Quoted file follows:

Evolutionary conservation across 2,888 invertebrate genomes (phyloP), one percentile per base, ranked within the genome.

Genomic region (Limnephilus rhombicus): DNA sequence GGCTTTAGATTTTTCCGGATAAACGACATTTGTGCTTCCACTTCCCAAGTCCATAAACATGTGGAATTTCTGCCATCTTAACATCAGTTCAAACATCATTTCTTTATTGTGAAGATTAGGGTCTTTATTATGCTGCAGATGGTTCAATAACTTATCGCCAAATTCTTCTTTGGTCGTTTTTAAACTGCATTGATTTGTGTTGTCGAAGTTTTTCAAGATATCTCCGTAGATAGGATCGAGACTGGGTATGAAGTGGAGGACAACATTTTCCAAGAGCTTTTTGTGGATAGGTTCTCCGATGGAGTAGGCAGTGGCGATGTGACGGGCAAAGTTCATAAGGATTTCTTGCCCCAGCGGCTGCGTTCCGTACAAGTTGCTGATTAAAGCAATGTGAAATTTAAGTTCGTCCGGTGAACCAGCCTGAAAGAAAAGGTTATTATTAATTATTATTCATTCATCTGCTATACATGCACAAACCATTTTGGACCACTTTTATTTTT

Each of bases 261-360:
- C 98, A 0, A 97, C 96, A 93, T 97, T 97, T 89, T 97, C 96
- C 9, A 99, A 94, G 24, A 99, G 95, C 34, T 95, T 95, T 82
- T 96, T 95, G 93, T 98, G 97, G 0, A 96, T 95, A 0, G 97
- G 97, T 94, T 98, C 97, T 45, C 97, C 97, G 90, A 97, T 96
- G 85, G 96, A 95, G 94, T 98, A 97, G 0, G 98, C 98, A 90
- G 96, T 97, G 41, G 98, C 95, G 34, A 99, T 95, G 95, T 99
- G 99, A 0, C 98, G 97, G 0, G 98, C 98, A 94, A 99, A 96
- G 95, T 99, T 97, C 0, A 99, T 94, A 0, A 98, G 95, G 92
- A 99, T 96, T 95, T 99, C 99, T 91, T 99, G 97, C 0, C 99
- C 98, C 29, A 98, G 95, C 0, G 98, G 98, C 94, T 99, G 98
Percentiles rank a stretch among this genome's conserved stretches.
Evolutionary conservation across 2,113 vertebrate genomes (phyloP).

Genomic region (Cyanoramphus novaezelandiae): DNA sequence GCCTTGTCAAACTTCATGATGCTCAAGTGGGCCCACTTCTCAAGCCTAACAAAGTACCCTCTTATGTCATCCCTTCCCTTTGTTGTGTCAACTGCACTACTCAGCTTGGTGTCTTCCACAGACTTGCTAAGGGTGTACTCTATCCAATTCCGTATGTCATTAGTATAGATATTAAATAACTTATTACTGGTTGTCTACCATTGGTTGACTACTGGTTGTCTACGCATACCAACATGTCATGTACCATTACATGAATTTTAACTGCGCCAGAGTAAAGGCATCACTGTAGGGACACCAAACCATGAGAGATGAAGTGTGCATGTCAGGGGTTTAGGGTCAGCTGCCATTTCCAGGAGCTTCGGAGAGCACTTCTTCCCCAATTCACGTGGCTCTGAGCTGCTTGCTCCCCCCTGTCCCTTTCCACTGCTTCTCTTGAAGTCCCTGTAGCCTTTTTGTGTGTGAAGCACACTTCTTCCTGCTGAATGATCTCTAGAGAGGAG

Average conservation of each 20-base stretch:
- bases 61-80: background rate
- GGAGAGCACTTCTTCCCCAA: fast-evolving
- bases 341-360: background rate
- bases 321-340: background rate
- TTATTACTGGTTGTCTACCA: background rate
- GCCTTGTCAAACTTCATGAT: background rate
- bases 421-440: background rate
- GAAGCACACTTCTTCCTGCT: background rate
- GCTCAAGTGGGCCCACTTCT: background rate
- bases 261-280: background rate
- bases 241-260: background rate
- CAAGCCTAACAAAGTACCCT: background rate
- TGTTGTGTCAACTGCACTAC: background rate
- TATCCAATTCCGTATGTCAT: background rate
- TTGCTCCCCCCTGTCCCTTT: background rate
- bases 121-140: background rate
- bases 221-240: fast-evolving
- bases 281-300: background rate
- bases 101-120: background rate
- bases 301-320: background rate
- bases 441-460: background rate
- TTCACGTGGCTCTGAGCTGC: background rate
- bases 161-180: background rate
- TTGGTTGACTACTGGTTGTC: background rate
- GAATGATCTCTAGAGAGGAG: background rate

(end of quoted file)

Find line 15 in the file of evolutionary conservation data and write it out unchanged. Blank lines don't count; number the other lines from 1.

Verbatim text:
Evolutionary conservation across 2,113 vertebrate genomes (phyloP).